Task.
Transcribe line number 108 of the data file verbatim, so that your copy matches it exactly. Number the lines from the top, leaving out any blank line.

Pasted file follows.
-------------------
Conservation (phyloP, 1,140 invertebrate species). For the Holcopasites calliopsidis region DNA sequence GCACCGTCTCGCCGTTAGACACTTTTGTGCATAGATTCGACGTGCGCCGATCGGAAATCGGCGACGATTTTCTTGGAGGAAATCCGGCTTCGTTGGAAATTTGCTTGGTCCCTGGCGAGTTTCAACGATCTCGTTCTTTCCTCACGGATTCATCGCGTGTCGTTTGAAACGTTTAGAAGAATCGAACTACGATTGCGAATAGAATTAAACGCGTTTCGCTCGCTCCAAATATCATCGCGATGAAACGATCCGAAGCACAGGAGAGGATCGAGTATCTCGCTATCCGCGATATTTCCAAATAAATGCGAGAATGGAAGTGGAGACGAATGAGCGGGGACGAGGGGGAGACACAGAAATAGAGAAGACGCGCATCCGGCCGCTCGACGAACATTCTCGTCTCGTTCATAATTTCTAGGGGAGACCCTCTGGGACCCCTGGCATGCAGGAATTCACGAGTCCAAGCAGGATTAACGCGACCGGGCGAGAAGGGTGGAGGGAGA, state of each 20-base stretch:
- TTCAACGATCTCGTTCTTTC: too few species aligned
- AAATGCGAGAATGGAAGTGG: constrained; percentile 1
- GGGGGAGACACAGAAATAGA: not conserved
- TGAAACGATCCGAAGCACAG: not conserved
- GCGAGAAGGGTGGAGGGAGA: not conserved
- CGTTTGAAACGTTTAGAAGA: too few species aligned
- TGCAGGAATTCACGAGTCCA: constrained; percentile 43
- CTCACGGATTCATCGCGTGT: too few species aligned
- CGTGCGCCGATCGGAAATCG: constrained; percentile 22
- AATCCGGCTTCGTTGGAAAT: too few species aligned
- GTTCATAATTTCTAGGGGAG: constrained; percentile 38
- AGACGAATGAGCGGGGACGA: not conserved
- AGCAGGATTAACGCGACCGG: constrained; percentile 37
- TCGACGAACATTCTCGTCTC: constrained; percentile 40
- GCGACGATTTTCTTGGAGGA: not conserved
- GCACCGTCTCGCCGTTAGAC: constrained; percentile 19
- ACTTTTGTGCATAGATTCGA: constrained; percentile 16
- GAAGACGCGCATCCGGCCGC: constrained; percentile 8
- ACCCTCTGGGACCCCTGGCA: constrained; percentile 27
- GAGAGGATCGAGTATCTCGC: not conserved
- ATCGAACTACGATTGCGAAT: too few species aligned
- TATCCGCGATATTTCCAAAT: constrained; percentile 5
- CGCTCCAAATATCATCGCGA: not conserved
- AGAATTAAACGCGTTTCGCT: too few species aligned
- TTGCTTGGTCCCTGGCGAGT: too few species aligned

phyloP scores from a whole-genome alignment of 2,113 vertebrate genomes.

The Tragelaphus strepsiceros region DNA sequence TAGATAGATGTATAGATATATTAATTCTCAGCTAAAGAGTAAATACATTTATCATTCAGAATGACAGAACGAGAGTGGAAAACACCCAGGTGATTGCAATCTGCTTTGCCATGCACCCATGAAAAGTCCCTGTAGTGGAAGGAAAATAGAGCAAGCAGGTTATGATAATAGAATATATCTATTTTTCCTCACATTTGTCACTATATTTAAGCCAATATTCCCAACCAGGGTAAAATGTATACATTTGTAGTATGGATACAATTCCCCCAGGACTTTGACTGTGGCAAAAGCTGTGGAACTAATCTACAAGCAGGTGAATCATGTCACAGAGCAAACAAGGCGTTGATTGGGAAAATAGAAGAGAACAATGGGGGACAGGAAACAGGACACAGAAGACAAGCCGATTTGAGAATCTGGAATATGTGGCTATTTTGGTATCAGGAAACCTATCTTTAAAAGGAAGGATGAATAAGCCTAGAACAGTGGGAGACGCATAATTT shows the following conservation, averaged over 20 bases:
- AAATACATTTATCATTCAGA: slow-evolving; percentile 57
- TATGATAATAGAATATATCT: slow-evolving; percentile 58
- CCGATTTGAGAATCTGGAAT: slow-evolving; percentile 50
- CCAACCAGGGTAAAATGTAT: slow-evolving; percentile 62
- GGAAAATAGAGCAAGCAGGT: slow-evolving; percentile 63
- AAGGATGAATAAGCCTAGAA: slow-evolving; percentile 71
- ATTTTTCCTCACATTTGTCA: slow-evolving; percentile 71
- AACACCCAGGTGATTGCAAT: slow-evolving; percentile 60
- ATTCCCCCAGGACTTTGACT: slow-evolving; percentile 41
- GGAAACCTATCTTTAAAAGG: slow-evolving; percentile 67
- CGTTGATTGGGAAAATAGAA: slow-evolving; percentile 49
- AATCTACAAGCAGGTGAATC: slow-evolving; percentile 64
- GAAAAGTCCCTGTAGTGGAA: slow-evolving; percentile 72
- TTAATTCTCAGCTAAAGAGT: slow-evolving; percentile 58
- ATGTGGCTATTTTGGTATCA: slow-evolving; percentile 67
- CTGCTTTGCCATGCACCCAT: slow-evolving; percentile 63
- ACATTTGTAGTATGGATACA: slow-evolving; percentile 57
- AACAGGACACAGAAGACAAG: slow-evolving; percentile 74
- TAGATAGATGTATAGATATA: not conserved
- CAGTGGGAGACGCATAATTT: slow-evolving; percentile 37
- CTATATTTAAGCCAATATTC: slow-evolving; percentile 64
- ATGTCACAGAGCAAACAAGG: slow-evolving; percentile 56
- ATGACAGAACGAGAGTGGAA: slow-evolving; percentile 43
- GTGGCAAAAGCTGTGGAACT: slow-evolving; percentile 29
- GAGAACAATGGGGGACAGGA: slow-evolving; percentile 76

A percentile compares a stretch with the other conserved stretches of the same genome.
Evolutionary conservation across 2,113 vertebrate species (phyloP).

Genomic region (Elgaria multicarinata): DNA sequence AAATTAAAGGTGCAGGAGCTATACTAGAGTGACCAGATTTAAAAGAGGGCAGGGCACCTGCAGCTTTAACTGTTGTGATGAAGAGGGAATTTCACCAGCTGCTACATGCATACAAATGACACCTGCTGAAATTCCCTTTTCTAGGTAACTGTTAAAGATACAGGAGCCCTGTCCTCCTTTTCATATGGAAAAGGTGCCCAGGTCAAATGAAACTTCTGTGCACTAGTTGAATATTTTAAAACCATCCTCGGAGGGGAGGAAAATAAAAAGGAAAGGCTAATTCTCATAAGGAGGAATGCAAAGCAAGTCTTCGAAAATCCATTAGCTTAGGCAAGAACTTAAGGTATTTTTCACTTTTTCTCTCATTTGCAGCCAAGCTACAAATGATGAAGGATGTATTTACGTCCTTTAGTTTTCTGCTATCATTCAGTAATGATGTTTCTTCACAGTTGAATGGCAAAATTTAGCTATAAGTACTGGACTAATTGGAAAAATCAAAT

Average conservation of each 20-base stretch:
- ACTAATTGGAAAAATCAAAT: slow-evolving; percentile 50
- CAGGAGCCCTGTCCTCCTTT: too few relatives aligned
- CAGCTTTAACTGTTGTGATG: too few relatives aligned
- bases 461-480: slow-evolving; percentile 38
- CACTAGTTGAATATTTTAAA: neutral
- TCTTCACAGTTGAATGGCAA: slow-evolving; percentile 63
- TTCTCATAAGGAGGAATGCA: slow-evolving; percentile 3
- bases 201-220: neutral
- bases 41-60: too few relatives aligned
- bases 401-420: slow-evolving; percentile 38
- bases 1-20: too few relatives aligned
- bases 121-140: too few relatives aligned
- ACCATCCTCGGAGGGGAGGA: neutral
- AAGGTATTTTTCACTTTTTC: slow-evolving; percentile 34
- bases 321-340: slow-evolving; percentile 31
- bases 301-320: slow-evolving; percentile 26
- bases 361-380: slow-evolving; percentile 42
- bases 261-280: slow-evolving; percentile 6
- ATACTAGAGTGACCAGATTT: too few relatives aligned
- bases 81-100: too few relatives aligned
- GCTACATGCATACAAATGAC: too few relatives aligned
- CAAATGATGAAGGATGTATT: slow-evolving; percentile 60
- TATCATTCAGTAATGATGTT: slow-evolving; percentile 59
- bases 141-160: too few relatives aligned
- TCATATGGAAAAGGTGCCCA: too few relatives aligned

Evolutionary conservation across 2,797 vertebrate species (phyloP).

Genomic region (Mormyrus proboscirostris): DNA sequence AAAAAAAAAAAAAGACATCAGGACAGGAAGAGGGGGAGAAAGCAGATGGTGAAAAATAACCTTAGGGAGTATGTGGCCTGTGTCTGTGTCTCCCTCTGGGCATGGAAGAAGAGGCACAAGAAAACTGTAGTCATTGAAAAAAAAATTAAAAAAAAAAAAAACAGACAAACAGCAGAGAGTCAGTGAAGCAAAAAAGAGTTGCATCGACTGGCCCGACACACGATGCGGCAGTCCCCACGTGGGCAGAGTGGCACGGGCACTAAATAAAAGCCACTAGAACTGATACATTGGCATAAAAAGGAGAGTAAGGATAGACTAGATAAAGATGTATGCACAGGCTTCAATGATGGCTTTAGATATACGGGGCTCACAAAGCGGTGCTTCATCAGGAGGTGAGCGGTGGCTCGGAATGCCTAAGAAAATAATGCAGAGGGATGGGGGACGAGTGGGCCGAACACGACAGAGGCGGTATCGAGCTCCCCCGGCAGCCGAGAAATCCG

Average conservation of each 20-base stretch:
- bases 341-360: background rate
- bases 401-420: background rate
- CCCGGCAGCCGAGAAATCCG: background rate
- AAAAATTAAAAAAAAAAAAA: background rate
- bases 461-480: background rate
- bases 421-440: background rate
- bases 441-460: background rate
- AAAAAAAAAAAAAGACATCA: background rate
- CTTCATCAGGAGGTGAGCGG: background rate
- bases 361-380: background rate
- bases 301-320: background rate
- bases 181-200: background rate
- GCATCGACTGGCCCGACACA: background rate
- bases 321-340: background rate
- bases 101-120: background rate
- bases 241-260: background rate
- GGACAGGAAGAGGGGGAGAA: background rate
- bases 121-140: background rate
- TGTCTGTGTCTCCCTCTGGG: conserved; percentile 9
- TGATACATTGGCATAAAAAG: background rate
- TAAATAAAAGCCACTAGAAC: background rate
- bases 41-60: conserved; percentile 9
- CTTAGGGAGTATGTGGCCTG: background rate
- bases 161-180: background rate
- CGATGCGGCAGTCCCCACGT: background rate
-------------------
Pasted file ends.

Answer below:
- CTTAGGGAGTATGTGGCCTG: background rate